Aciturri and Sener are competing for ITP in order to create a Spanish industrial giant

They are partnering with funds Cinven and Bain Capital to compete in a process that is about to conclude. The transaction amounts to €1.6 billion and is of high strategic value.

Two Spanish companies, Aciturri and Sener, in partnership with large investment funds, are going to compete for the Basque engine manufacturer ITP Aero, whose sale process for nearly 1,600 million euros is in its final phase and could be completed this week. One of them will become the solution that guarantees the Spanish ownership of the engine manufacturer, owned by Rolls-Royce until now, and will be in a position to form a new national aeronautics giant. The government must decide whether to veto either of the two proposals before Rolls-Royce makes its final decision.

Aciturri is in a consortium with the investment fund Cinven and the Basque business promotion foundation Arraigo, in which businessmen such as José Poza (MásMóvil), Javier Ormazabal and the Ybarra Careaga family participate. The fund has 68% of the consortium and Arraigo another 12%, but Aciturri, with 20%, will be the key industrial piece that guarantees the Spanish ownership. The company founded and chaired by Ginés Clemente has managed to get the British fund, which bought MásMóvil and is working on the purchase of Burger King España for around 1,000 million euros, to grant it a wide margin for manoeuvre.


If this consortium is successful, Cinven will give Aciturri carte blanche over ITP when, in a few years’ time, it decides to leave the capital. Not only will the decision centre in Spain, employment and strategic programmes be guaranteed, but also Spanish continuity after the departure of the investment fund. After the exit, Aciturri will be able to decide whether to take on a new partner or even to float ITP on the stock exchange.

The other proposal is that of Bain Capital. The American fund presented Rolls-Royce, advised in this process by Goldman Sachs and Lazard, with a proposal without a consortium or a Spanish partner to overcome the government’s reticence. It had sounded out the Spanish investment firm JB, owned by Javier Botín, and Sidenor, but none of the approaches prospered.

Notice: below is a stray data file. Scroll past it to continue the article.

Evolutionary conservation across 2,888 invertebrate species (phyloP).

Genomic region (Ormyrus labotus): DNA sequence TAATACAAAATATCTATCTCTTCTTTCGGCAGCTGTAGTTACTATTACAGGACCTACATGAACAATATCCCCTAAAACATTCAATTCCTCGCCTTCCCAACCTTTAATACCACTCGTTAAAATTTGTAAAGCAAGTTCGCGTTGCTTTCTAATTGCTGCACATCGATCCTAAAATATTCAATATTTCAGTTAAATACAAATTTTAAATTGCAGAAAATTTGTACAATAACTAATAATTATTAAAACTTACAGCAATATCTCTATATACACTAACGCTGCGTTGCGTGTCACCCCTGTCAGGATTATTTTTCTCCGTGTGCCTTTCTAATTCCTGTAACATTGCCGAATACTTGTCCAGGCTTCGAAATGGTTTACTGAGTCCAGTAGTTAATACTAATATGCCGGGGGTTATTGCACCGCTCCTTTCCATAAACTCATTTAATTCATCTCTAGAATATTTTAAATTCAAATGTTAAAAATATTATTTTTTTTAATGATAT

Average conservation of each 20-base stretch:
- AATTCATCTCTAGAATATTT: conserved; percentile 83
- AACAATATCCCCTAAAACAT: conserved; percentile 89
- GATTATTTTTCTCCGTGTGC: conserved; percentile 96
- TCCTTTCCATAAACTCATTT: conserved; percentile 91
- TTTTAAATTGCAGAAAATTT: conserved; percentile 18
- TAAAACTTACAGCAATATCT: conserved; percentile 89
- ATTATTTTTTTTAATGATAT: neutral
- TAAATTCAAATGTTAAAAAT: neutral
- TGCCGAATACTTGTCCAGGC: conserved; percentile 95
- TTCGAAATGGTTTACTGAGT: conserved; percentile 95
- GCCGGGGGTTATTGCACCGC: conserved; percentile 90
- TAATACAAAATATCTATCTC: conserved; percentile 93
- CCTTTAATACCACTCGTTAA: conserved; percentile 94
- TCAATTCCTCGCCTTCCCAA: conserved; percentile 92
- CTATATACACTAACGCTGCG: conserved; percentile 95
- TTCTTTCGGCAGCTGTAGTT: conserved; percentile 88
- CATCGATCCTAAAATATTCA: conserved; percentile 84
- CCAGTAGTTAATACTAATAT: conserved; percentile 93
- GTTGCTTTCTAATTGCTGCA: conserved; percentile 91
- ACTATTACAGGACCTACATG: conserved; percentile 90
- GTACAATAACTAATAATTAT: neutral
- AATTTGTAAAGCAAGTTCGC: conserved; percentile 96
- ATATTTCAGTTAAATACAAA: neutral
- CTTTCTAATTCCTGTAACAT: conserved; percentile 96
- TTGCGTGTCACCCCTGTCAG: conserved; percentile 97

However, it has been the Basque government that has found a dance partner. It is Sener, the same company that sold its 53% stake in ITP to Rolls-Royce in 2016 for 720 million euros. Now, the Basque government is putting pressure on the Spanish government so that Bain Capital and Sener take ITP, according to the sources consulted.

The Sendagorta family’s company has appeared in the final part of the process, unlike Aciturri, which has been in the running since the end of last year and which has participated in the three due diligences that, to date, have been carried out on ITP.

The decision is the Government’s, in a process led by Raül Blanco, Secretary General for Industry and SMEs. The Ministry of Industry and the Ministry of Defence are the two bodies now at the forefront of the analysis of this operation. The Sepi also has an influence on the decision, initially because the possibility of its participation in the purchase was sounded out, and now because of the extensive knowledge that its vice-president, Bartolomé Lora, has of ITP, of which he was a director. La Moncloa’s presidential office is not as involved now as it was a few months ago.

Indra, which was on the verge of buying ITP two years ago, is completely disengaged from the operation, in which it did not participate. It was invited by the government under its previous president, Fernando Abril-Martorell, to analyse the purchase, but its content never fitted in with the current aeronautics context. The change of leadership at Indra and the arrival of Marc Murtra as chairman have not changed the company’s position one bit.


Rolls-Royce wants to close the deal before August 5, the day it reports its half-year results. On this premise, it informed the government last week of the status of the bids, with the aim of receiving a response specifying whether it will veto any of the options.

In early June, Cinven and Bain Capital submitted very similar offers to Rolls-Royce and were invited to improve them.

Source: Expansión.